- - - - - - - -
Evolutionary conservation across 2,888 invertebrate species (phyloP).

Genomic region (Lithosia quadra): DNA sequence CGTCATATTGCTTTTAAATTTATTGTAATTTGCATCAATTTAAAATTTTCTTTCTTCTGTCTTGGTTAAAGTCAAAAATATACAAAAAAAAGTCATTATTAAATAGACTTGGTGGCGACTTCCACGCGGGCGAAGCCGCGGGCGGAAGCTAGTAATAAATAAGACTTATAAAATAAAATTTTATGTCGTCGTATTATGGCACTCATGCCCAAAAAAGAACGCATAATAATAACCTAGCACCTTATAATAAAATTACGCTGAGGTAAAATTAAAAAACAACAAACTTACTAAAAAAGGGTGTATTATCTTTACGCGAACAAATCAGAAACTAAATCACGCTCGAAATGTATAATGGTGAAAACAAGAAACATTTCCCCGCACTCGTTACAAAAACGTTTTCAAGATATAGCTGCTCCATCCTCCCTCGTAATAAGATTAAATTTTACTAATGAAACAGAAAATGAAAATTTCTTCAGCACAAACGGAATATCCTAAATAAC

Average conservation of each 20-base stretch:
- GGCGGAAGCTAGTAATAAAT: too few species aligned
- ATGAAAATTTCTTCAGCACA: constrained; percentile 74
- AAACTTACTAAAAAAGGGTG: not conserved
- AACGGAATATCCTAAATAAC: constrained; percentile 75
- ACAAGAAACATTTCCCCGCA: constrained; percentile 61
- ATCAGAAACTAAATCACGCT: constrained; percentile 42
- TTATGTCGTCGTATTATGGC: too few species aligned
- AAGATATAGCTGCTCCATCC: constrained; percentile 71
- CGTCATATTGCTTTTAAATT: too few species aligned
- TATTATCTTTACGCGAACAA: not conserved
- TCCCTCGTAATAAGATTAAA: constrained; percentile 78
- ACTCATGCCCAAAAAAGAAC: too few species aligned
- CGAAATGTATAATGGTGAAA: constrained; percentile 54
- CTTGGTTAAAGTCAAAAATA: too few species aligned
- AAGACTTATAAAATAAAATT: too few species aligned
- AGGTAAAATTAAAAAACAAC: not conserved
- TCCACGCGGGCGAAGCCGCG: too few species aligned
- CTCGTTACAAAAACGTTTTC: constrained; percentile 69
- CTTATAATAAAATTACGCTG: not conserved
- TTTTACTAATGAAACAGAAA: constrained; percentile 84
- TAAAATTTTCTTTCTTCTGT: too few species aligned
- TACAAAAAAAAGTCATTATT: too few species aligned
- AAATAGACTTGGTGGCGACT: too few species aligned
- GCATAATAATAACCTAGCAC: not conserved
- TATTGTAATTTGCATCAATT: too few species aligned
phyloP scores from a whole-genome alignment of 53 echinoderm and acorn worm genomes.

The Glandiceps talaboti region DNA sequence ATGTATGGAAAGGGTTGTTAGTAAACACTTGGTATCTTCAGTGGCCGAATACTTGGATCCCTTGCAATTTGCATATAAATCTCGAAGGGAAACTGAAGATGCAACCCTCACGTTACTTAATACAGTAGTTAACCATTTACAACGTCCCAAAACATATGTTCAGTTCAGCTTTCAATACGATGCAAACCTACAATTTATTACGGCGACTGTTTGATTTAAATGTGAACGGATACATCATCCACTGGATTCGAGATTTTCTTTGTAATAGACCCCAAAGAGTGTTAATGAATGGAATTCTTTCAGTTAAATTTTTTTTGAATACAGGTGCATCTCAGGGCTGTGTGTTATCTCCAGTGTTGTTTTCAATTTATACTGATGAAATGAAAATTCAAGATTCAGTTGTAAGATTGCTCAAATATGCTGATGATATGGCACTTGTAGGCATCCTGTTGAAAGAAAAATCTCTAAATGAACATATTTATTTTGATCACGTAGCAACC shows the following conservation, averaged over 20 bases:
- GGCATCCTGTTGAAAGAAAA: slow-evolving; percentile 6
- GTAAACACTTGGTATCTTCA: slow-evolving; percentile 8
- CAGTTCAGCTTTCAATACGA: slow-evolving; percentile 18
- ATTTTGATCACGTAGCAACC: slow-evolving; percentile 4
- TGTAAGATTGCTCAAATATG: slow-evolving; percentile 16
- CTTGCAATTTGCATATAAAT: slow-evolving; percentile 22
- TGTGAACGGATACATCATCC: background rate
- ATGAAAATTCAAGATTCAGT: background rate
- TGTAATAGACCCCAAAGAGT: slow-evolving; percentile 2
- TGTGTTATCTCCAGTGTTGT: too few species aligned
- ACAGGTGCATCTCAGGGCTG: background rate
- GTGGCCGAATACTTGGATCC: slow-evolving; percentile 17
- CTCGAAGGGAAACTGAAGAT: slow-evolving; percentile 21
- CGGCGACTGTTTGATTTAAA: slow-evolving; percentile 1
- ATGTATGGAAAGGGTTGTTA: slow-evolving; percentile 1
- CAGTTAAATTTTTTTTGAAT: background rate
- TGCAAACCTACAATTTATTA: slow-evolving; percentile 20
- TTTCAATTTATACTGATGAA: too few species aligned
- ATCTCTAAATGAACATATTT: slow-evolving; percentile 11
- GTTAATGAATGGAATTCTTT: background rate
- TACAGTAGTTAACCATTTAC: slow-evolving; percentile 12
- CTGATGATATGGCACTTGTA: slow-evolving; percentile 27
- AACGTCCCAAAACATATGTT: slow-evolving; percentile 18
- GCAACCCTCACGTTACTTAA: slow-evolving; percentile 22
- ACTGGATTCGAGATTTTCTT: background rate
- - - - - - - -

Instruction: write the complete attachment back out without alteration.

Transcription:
Evolutionary conservation across 2,888 invertebrate species (phyloP).

Genomic region (Lithosia quadra): DNA sequence CGTCATATTGCTTTTAAATTTATTGTAATTTGCATCAATTTAAAATTTTCTTTCTTCTGTCTTGGTTAAAGTCAAAAATATACAAAAAAAAGTCATTATTAAATAGACTTGGTGGCGACTTCCACGCGGGCGAAGCCGCGGGCGGAAGCTAGTAATAAATAAGACTTATAAAATAAAATTTTATGTCGTCGTATTATGGCACTCATGCCCAAAAAAGAACGCATAATAATAACCTAGCACCTTATAATAAAATTACGCTGAGGTAAAATTAAAAAACAACAAACTTACTAAAAAAGGGTGTATTATCTTTACGCGAACAAATCAGAAACTAAATCACGCTCGAAATGTATAATGGTGAAAACAAGAAACATTTCCCCGCACTCGTTACAAAAACGTTTTCAAGATATAGCTGCTCCATCCTCCCTCGTAATAAGATTAAATTTTACTAATGAAACAGAAAATGAAAATTTCTTCAGCACAAACGGAATATCCTAAATAAC

Average conservation of each 20-base stretch:
- GGCGGAAGCTAGTAATAAAT: too few species aligned
- ATGAAAATTTCTTCAGCACA: constrained; percentile 74
- AAACTTACTAAAAAAGGGTG: not conserved
- AACGGAATATCCTAAATAAC: constrained; percentile 75
- ACAAGAAACATTTCCCCGCA: constrained; percentile 61
- ATCAGAAACTAAATCACGCT: constrained; percentile 42
- TTATGTCGTCGTATTATGGC: too few species aligned
- AAGATATAGCTGCTCCATCC: constrained; percentile 71
- CGTCATATTGCTTTTAAATT: too few species aligned
- TATTATCTTTACGCGAACAA: not conserved
- TCCCTCGTAATAAGATTAAA: constrained; percentile 78
- ACTCATGCCCAAAAAAGAAC: too few species aligned
- CGAAATGTATAATGGTGAAA: constrained; percentile 54
- CTTGGTTAAAGTCAAAAATA: too few species aligned
- AAGACTTATAAAATAAAATT: too few species aligned
- AGGTAAAATTAAAAAACAAC: not conserved
- TCCACGCGGGCGAAGCCGCG: too few species aligned
- CTCGTTACAAAAACGTTTTC: constrained; percentile 69
- CTTATAATAAAATTACGCTG: not conserved
- TTTTACTAATGAAACAGAAA: constrained; percentile 84
- TAAAATTTTCTTTCTTCTGT: too few species aligned
- TACAAAAAAAAGTCATTATT: too few species aligned
- AAATAGACTTGGTGGCGACT: too few species aligned
- GCATAATAATAACCTAGCAC: not conserved
- TATTGTAATTTGCATCAATT: too few species aligned
phyloP scores from a whole-genome alignment of 53 echinoderm and acorn worm genomes.

The Glandiceps talaboti region DNA sequence ATGTATGGAAAGGGTTGTTAGTAAACACTTGGTATCTTCAGTGGCCGAATACTTGGATCCCTTGCAATTTGCATATAAATCTCGAAGGGAAACTGAAGATGCAACCCTCACGTTACTTAATACAGTAGTTAACCATTTACAACGTCCCAAAACATATGTTCAGTTCAGCTTTCAATACGATGCAAACCTACAATTTATTACGGCGACTGTTTGATTTAAATGTGAACGGATACATCATCCACTGGATTCGAGATTTTCTTTGTAATAGACCCCAAAGAGTGTTAATGAATGGAATTCTTTCAGTTAAATTTTTTTTGAATACAGGTGCATCTCAGGGCTGTGTGTTATCTCCAGTGTTGTTTTCAATTTATACTGATGAAATGAAAATTCAAGATTCAGTTGTAAGATTGCTCAAATATGCTGATGATATGGCACTTGTAGGCATCCTGTTGAAAGAAAAATCTCTAAATGAACATATTTATTTTGATCACGTAGCAACC shows the following conservation, averaged over 20 bases:
- GGCATCCTGTTGAAAGAAAA: slow-evolving; percentile 6
- GTAAACACTTGGTATCTTCA: slow-evolving; percentile 8
- CAGTTCAGCTTTCAATACGA: slow-evolving; percentile 18
- ATTTTGATCACGTAGCAACC: slow-evolving; percentile 4
- TGTAAGATTGCTCAAATATG: slow-evolving; percentile 16
- CTTGCAATTTGCATATAAAT: slow-evolving; percentile 22
- TGTGAACGGATACATCATCC: background rate
- ATGAAAATTCAAGATTCAGT: background rate
- TGTAATAGACCCCAAAGAGT: slow-evolving; percentile 2
- TGTGTTATCTCCAGTGTTGT: too few species aligned
- ACAGGTGCATCTCAGGGCTG: background rate
- GTGGCCGAATACTTGGATCC: slow-evolving; percentile 17
- CTCGAAGGGAAACTGAAGAT: slow-evolving; percentile 21
- CGGCGACTGTTTGATTTAAA: slow-evolving; percentile 1
- ATGTATGGAAAGGGTTGTTA: slow-evolving; percentile 1
- CAGTTAAATTTTTTTTGAAT: background rate
- TGCAAACCTACAATTTATTA: slow-evolving; percentile 20
- TTTCAATTTATACTGATGAA: too few species aligned
- ATCTCTAAATGAACATATTT: slow-evolving; percentile 11
- GTTAATGAATGGAATTCTTT: background rate
- TACAGTAGTTAACCATTTAC: slow-evolving; percentile 12
- CTGATGATATGGCACTTGTA: slow-evolving; percentile 27
- AACGTCCCAAAACATATGTT: slow-evolving; percentile 18
- GCAACCCTCACGTTACTTAA: slow-evolving; percentile 22
- ACTGGATTCGAGATTTTCTT: background rate